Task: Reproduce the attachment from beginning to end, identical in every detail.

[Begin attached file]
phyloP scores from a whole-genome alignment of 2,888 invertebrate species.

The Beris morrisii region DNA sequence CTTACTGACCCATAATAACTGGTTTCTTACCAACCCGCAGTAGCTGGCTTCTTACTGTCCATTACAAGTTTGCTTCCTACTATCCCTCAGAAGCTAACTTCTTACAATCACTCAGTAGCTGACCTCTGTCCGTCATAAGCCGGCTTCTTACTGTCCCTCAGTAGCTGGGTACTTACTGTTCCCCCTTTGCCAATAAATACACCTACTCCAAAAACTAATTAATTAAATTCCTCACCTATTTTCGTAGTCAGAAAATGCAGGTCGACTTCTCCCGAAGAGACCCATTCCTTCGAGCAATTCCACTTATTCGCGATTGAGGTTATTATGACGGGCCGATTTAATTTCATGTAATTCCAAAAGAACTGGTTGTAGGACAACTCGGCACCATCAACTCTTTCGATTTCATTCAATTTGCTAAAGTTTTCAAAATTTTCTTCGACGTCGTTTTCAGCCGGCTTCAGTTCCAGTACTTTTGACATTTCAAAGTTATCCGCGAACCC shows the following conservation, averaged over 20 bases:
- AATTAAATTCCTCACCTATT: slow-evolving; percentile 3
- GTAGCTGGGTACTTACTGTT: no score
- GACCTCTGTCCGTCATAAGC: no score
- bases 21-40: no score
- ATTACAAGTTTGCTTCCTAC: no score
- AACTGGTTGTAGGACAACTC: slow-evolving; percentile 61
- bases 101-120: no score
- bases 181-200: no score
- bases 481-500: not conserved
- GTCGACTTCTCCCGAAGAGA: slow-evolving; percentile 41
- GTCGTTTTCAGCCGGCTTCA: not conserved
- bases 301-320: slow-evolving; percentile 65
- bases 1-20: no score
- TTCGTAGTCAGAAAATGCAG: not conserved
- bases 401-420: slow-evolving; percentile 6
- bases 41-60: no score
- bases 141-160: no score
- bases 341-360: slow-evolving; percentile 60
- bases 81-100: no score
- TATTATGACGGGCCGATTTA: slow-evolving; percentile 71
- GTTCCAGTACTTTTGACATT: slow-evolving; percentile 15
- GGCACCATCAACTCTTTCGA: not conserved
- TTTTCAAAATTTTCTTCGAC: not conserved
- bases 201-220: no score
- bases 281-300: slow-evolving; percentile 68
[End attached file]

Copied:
phyloP scores from a whole-genome alignment of 2,888 invertebrate species.

The Beris morrisii region DNA sequence CTTACTGACCCATAATAACTGGTTTCTTACCAACCCGCAGTAGCTGGCTTCTTACTGTCCATTACAAGTTTGCTTCCTACTATCCCTCAGAAGCTAACTTCTTACAATCACTCAGTAGCTGACCTCTGTCCGTCATAAGCCGGCTTCTTACTGTCCCTCAGTAGCTGGGTACTTACTGTTCCCCCTTTGCCAATAAATACACCTACTCCAAAAACTAATTAATTAAATTCCTCACCTATTTTCGTAGTCAGAAAATGCAGGTCGACTTCTCCCGAAGAGACCCATTCCTTCGAGCAATTCCACTTATTCGCGATTGAGGTTATTATGACGGGCCGATTTAATTTCATGTAATTCCAAAAGAACTGGTTGTAGGACAACTCGGCACCATCAACTCTTTCGATTTCATTCAATTTGCTAAAGTTTTCAAAATTTTCTTCGACGTCGTTTTCAGCCGGCTTCAGTTCCAGTACTTTTGACATTTCAAAGTTATCCGCGAACCC shows the following conservation, averaged over 20 bases:
- AATTAAATTCCTCACCTATT: slow-evolving; percentile 3
- GTAGCTGGGTACTTACTGTT: no score
- GACCTCTGTCCGTCATAAGC: no score
- bases 21-40: no score
- ATTACAAGTTTGCTTCCTAC: no score
- AACTGGTTGTAGGACAACTC: slow-evolving; percentile 61
- bases 101-120: no score
- bases 181-200: no score
- bases 481-500: not conserved
- GTCGACTTCTCCCGAAGAGA: slow-evolving; percentile 41
- GTCGTTTTCAGCCGGCTTCA: not conserved
- bases 301-320: slow-evolving; percentile 65
- bases 1-20: no score
- TTCGTAGTCAGAAAATGCAG: not conserved
- bases 401-420: slow-evolving; percentile 6
- bases 41-60: no score
- bases 141-160: no score
- bases 341-360: slow-evolving; percentile 60
- bases 81-100: no score
- TATTATGACGGGCCGATTTA: slow-evolving; percentile 71
- GTTCCAGTACTTTTGACATT: slow-evolving; percentile 15
- GGCACCATCAACTCTTTCGA: not conserved
- TTTTCAAAATTTTCTTCGAC: not conserved
- bases 201-220: no score
- bases 281-300: slow-evolving; percentile 68